Student Spotlight: Richard Stephenson ’12

by Marley Marius | 5/18/14 6:31pm

Richard Stephenson ’12, or “SHEBA Richard” as he is known by some on campus, did not grow up dancing. The North Port, Florida, native’s idea of a “stage” was grass field bookended by yellow goal posts until he arrived on campus as a freshman.

Stephenson had intended to play football for the Big Green, but his passion for the game dissipated after his father passed away the summer before he came to Dartmouth.

“With his absence, football just seemed like something I didn’t want to do anymore,” Stephenson said. “I was like, ‘What am I gonna do?’”

He found the answer at a SHEBA dance troupe show during freshman orientation. Watching the group dance, Stephenson said, prompted the first in what would be a string of “self-realizations” during which he discovered an interest in the arts.

Stephenson started performing in SHEBA freshman winter and has served as the group’s choreographer and director. When he joined the group in the 2008-09 academic year, SHEBA had just one off-campus performance. Now the group competes at major collegiate dance competitions, such as the 2014 “ELEMENTS” contest at Boston University and 2013 “Jam On It” contest at Wellesley College.

In the past year alone, Stephenson co-choreographed a student production of “Cabaret,” judged Dartmouth Idol, helped the admissions office organize a program that invited prospective students to perform during Dimensions and assisted Laure Courtellemont in planning a dance master class for the Dartmouth Caribbean Carnival.

More recently, Stephenson spearheaded organizing Dartmouth’s inaugural Dance Week Initiative, a celebration that will include master classes, barbecues and even a flash mob.

Veronica Burt ’16, who co-choreographed Dartmouth’s production of “Cabaret” with Stephenson last spring, said his work brings campus’s dance community together.

“He always makes you do something full-out,” Burt said. “It’s really inspiring to be around him because he’s working at top quality, and so then it inspires you and forces you to bring that out yourself.”

Mykel Nairne ’16, who danced in “Cabaret” and has worked on other productions with Stephenson, called his drive “really motivating.” Nairne said that Stephenson can pull together a show in just a few hours and convince dancers that such a feat is possible.

“He is like, ‘We’re doing it, you’re going to learn it right now, you’re going to perform it,’ and like that’s the end,’” she said.

Stephenson has never had technical dance training. He tried out groups like Sugarplum and the Dartmouth Dance Ensemble for a term each to help expand his skill set, and he tackles new projects with energy and passion.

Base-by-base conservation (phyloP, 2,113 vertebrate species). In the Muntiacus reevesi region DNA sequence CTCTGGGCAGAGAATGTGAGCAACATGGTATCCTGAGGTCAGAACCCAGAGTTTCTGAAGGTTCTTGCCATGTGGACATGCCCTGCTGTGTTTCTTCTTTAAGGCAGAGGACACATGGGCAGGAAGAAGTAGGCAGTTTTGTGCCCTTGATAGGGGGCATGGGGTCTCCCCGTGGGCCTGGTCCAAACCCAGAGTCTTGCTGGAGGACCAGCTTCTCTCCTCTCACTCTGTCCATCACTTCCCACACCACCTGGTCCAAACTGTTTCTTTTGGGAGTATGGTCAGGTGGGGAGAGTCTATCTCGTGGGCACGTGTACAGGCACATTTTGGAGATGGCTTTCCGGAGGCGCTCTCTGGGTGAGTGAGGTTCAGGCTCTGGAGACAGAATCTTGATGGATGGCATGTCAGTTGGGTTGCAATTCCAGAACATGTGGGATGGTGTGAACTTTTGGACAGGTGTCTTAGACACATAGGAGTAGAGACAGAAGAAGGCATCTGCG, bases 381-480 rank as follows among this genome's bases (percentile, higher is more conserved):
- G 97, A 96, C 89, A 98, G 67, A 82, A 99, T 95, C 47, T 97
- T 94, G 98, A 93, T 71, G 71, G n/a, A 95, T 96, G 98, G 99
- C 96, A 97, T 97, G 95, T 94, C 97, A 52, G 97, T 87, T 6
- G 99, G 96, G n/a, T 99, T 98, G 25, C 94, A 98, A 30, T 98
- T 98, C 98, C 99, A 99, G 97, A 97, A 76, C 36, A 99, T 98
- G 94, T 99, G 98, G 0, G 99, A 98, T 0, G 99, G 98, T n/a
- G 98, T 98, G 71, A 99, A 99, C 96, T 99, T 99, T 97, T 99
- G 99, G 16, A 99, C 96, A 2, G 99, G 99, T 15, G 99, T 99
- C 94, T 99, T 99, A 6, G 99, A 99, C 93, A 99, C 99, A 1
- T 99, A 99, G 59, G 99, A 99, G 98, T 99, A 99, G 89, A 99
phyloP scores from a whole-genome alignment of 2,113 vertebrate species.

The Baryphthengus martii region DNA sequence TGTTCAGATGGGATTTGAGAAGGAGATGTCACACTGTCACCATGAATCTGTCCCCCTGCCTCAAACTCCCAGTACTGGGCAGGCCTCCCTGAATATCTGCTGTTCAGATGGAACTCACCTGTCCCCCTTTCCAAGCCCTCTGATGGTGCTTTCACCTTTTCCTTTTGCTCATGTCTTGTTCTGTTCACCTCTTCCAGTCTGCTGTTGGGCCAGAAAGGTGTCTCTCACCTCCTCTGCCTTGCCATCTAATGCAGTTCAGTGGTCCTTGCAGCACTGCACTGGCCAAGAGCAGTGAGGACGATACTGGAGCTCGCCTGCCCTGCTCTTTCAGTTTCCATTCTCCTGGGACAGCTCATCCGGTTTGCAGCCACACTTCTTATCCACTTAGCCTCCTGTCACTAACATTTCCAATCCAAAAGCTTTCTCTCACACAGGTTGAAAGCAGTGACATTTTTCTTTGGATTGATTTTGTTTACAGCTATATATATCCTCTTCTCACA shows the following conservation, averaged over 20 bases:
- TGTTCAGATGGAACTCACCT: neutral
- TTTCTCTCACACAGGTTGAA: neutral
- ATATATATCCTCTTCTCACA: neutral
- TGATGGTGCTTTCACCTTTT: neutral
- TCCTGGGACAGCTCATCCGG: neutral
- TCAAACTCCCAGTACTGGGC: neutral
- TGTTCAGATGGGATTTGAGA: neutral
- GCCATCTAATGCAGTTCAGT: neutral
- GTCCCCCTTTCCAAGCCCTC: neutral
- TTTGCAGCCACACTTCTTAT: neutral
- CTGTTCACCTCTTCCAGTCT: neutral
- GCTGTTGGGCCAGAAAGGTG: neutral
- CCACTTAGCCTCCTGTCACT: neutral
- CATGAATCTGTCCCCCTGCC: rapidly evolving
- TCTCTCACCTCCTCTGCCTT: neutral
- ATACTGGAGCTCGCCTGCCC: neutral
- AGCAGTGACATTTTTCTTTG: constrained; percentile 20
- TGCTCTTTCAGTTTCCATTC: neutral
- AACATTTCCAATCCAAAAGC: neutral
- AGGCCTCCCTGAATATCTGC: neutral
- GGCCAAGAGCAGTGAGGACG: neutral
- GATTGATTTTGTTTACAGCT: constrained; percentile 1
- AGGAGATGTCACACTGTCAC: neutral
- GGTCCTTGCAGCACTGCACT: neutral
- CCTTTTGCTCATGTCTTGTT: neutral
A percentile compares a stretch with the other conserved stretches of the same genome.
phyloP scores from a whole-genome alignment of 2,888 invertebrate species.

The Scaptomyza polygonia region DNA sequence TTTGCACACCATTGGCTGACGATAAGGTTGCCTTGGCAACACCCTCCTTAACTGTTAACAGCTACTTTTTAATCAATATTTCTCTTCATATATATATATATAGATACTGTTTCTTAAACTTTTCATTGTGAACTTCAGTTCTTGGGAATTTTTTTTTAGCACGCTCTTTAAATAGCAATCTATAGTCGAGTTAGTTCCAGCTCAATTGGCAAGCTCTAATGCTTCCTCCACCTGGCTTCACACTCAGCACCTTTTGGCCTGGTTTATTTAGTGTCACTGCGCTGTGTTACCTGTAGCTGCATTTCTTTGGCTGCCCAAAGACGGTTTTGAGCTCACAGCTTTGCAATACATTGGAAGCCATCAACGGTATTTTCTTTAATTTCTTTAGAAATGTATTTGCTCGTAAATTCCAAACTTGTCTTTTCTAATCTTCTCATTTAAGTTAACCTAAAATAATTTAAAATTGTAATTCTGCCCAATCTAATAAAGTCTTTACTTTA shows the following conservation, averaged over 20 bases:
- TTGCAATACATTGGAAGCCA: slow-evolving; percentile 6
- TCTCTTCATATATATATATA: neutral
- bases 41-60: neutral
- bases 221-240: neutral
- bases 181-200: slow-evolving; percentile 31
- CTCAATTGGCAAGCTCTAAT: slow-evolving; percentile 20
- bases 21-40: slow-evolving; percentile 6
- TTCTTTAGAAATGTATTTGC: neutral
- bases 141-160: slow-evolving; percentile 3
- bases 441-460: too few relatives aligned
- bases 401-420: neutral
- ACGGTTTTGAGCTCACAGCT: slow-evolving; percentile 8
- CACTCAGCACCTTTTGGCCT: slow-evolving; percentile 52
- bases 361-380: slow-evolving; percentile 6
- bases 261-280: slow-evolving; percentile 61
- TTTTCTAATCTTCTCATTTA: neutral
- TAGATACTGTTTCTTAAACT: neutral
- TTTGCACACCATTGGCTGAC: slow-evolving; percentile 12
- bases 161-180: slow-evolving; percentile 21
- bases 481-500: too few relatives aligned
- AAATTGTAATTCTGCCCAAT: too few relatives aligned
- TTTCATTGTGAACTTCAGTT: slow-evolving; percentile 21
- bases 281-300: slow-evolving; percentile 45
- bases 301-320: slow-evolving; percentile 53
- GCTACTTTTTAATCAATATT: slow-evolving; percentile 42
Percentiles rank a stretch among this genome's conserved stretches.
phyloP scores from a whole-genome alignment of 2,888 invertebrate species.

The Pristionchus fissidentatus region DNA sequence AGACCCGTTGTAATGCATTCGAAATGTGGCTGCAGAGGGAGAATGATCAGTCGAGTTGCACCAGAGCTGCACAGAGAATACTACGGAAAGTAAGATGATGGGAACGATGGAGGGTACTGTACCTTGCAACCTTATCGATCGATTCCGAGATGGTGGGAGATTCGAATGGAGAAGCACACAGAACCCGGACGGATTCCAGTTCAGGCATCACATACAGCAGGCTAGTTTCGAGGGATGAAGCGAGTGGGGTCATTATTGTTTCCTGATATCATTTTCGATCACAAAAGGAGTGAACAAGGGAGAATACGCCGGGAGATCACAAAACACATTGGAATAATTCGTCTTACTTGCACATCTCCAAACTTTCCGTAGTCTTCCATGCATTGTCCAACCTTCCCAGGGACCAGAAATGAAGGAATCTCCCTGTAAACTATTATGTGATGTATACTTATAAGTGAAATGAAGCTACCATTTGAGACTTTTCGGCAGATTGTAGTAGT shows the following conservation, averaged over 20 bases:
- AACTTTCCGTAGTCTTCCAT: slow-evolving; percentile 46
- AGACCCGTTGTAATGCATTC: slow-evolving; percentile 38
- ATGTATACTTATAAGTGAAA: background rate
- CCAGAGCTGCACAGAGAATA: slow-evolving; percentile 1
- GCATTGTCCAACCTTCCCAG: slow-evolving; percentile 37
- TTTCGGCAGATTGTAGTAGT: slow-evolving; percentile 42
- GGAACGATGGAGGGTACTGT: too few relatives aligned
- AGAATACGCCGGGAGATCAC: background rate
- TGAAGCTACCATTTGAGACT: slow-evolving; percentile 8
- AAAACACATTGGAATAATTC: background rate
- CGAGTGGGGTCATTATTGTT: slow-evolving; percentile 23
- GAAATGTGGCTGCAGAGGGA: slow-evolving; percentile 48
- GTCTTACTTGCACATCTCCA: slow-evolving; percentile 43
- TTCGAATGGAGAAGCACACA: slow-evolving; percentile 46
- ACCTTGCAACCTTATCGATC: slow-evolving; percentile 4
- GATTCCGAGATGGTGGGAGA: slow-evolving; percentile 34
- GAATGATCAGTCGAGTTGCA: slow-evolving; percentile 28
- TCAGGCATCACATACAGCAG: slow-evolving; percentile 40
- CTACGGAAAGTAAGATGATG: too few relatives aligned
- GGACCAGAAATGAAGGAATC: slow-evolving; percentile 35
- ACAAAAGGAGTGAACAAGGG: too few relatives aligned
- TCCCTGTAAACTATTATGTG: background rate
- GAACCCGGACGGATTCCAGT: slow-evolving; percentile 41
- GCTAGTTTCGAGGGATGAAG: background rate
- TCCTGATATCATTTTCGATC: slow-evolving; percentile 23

A typical rehearsal could start with 30 minutes of formal warm ups including splits, push-ups and hip exercises, after which he will teach a choreography, Stephenson said. He will have an idea of what he wants in mind, but tweak choreography as the group learns and practices, he said.

Usually while he teaches he will also sing, which he said helps dancers to understand the connection between their bodies and the lyrics. He also makes sounds like “Zom HA!” and “Tiggy twiggy HA!” that he thinks can explain a movement.

Stephenson said he is inspired by scenes and experiences from his life.

“I truly believe that in every interaction with people and with everything you do in life, there’s something to learn from it,” he said. “My dance is really a summation of everything that I’ve been through, everything I’ve done.”

Stephenson described dance as having a therapeutic quality. He said his involvement in the arts has helped him to stay happy and process traumatic experiences in his past.

While students are always coming and going between terms, dance has remained a constant, he said.

“The most important thing that I’ve learned being an artist at Dartmouth is that it’s important to just sort of be yourself,” he said. “The more you can react to situations as honestly as possible, the happier you are, the funner you are, the more people will accept you with no fake pretenses.”

Nathaniel Graves ’13, who has worked with Stephenson to produce Dartmouth Idol and plan the Prospie Artist at Dartmouth program, described Stephenson’s “can-do attitude” and authenticity as deeply moving.

“His whole life is a song, is a dance, which is beautiful to me,” Graves said.

Max Gottschall ’15, musical director for “Cabaret,” said Stephenson has “fantastic and natural” talent. Having taken part in his rehearsals, he called Stephenson a “charismatic leader” and an “absolute pro.”

Despite pursuing a Dartmouth engineering degree, Stephenson said he “without a doubt” plans to pursue a professional career in the arts. “If I had it my way, I’d be in L.A. by the beginning of 2015, just sort of chasing my dreams,” he said.

Stephenson is currently working with Gospel Choir director Walt Cunningham and Hopkins Center student performance program director Josh Kol to plan Hop summer shows like a Dartmouth Idol all-stars concert during Reunions week, he said.

THE FINAL WORD(withRichard Stephenson ’12)

If I could be anyone in the world for 24 hours, it would be: Queen B, Beyoncé Knowles.

I am happiest: performing for a crowd.

If I had to lose one sense, I’d choose: the ability to smell. It’s the only one that wouldn’t affect my dancing. Then I wouldn’thave to smell my funk feet while stretching or the odors produced by my socks after a rehearsal.